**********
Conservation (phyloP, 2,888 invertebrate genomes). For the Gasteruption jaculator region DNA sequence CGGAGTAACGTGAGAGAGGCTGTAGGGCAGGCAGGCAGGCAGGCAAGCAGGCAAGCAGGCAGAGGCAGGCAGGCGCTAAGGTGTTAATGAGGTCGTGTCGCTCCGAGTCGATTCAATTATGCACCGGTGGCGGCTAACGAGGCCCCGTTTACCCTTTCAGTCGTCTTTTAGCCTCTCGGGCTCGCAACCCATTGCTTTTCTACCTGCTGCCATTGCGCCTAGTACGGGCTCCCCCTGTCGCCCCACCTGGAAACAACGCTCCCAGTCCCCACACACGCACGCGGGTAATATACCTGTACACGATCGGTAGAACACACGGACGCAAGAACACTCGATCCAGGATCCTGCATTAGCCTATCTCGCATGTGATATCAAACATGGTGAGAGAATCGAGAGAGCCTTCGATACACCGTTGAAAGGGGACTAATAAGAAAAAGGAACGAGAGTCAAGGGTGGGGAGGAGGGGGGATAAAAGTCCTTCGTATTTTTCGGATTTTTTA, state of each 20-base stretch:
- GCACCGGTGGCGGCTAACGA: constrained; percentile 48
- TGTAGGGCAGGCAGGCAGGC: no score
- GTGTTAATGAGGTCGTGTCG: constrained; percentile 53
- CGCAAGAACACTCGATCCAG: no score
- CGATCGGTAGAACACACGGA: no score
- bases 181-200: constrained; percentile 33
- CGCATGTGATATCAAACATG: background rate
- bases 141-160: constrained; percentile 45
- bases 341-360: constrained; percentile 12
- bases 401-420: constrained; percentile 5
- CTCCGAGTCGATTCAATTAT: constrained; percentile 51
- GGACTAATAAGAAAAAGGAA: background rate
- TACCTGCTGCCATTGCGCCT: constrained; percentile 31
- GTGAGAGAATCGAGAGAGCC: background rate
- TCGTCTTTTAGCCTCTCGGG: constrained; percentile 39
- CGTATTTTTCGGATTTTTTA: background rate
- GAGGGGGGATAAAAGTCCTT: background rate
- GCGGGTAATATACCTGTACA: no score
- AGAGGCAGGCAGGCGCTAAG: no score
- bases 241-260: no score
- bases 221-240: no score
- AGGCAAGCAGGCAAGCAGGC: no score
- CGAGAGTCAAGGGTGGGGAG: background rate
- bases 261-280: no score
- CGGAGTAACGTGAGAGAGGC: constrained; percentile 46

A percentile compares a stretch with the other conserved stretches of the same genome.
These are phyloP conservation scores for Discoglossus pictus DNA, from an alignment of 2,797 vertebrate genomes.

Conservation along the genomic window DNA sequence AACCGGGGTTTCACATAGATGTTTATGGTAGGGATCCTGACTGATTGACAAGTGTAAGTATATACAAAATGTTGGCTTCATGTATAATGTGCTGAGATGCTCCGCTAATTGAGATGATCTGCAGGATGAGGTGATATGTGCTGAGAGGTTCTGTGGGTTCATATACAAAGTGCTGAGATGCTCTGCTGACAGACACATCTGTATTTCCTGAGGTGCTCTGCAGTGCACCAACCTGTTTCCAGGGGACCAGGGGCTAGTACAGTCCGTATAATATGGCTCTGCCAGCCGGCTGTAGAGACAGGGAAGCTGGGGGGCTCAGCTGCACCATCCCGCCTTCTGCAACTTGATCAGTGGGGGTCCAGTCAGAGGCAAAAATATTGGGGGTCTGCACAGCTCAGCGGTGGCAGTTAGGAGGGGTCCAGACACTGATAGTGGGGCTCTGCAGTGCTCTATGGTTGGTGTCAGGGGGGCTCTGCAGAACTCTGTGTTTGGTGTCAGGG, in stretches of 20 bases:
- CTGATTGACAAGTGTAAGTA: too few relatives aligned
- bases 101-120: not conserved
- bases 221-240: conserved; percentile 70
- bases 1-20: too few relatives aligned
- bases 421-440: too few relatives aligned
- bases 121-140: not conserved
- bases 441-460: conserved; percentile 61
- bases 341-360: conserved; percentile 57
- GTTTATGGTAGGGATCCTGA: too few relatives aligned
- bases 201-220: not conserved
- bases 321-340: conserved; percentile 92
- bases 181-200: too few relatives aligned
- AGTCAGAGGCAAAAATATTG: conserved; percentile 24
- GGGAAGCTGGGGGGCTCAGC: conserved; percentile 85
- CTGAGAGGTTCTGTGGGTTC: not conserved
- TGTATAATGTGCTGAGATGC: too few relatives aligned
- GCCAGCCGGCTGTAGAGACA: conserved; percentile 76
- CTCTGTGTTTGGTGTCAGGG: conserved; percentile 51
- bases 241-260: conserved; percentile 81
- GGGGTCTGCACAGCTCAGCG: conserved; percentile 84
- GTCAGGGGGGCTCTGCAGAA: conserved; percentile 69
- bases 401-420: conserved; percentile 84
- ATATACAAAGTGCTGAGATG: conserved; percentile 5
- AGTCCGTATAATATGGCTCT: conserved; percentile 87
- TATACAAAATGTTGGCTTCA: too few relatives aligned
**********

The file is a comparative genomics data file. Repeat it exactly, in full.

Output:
Conservation (phyloP, 2,888 invertebrate genomes). For the Gasteruption jaculator region DNA sequence CGGAGTAACGTGAGAGAGGCTGTAGGGCAGGCAGGCAGGCAGGCAAGCAGGCAAGCAGGCAGAGGCAGGCAGGCGCTAAGGTGTTAATGAGGTCGTGTCGCTCCGAGTCGATTCAATTATGCACCGGTGGCGGCTAACGAGGCCCCGTTTACCCTTTCAGTCGTCTTTTAGCCTCTCGGGCTCGCAACCCATTGCTTTTCTACCTGCTGCCATTGCGCCTAGTACGGGCTCCCCCTGTCGCCCCACCTGGAAACAACGCTCCCAGTCCCCACACACGCACGCGGGTAATATACCTGTACACGATCGGTAGAACACACGGACGCAAGAACACTCGATCCAGGATCCTGCATTAGCCTATCTCGCATGTGATATCAAACATGGTGAGAGAATCGAGAGAGCCTTCGATACACCGTTGAAAGGGGACTAATAAGAAAAAGGAACGAGAGTCAAGGGTGGGGAGGAGGGGGGATAAAAGTCCTTCGTATTTTTCGGATTTTTTA, state of each 20-base stretch:
- GCACCGGTGGCGGCTAACGA: constrained; percentile 48
- TGTAGGGCAGGCAGGCAGGC: no score
- GTGTTAATGAGGTCGTGTCG: constrained; percentile 53
- CGCAAGAACACTCGATCCAG: no score
- CGATCGGTAGAACACACGGA: no score
- bases 181-200: constrained; percentile 33
- CGCATGTGATATCAAACATG: background rate
- bases 141-160: constrained; percentile 45
- bases 341-360: constrained; percentile 12
- bases 401-420: constrained; percentile 5
- CTCCGAGTCGATTCAATTAT: constrained; percentile 51
- GGACTAATAAGAAAAAGGAA: background rate
- TACCTGCTGCCATTGCGCCT: constrained; percentile 31
- GTGAGAGAATCGAGAGAGCC: background rate
- TCGTCTTTTAGCCTCTCGGG: constrained; percentile 39
- CGTATTTTTCGGATTTTTTA: background rate
- GAGGGGGGATAAAAGTCCTT: background rate
- GCGGGTAATATACCTGTACA: no score
- AGAGGCAGGCAGGCGCTAAG: no score
- bases 241-260: no score
- bases 221-240: no score
- AGGCAAGCAGGCAAGCAGGC: no score
- CGAGAGTCAAGGGTGGGGAG: background rate
- bases 261-280: no score
- CGGAGTAACGTGAGAGAGGC: constrained; percentile 46

A percentile compares a stretch with the other conserved stretches of the same genome.
These are phyloP conservation scores for Discoglossus pictus DNA, from an alignment of 2,797 vertebrate genomes.

Conservation along the genomic window DNA sequence AACCGGGGTTTCACATAGATGTTTATGGTAGGGATCCTGACTGATTGACAAGTGTAAGTATATACAAAATGTTGGCTTCATGTATAATGTGCTGAGATGCTCCGCTAATTGAGATGATCTGCAGGATGAGGTGATATGTGCTGAGAGGTTCTGTGGGTTCATATACAAAGTGCTGAGATGCTCTGCTGACAGACACATCTGTATTTCCTGAGGTGCTCTGCAGTGCACCAACCTGTTTCCAGGGGACCAGGGGCTAGTACAGTCCGTATAATATGGCTCTGCCAGCCGGCTGTAGAGACAGGGAAGCTGGGGGGCTCAGCTGCACCATCCCGCCTTCTGCAACTTGATCAGTGGGGGTCCAGTCAGAGGCAAAAATATTGGGGGTCTGCACAGCTCAGCGGTGGCAGTTAGGAGGGGTCCAGACACTGATAGTGGGGCTCTGCAGTGCTCTATGGTTGGTGTCAGGGGGGCTCTGCAGAACTCTGTGTTTGGTGTCAGGG, in stretches of 20 bases:
- CTGATTGACAAGTGTAAGTA: too few relatives aligned
- bases 101-120: not conserved
- bases 221-240: conserved; percentile 70
- bases 1-20: too few relatives aligned
- bases 421-440: too few relatives aligned
- bases 121-140: not conserved
- bases 441-460: conserved; percentile 61
- bases 341-360: conserved; percentile 57
- GTTTATGGTAGGGATCCTGA: too few relatives aligned
- bases 201-220: not conserved
- bases 321-340: conserved; percentile 92
- bases 181-200: too few relatives aligned
- AGTCAGAGGCAAAAATATTG: conserved; percentile 24
- GGGAAGCTGGGGGGCTCAGC: conserved; percentile 85
- CTGAGAGGTTCTGTGGGTTC: not conserved
- TGTATAATGTGCTGAGATGC: too few relatives aligned
- GCCAGCCGGCTGTAGAGACA: conserved; percentile 76
- CTCTGTGTTTGGTGTCAGGG: conserved; percentile 51
- bases 241-260: conserved; percentile 81
- GGGGTCTGCACAGCTCAGCG: conserved; percentile 84
- GTCAGGGGGGCTCTGCAGAA: conserved; percentile 69
- bases 401-420: conserved; percentile 84
- ATATACAAAGTGCTGAGATG: conserved; percentile 5
- AGTCCGTATAATATGGCTCT: conserved; percentile 87
- TATACAAAATGTTGGCTTCA: too few relatives aligned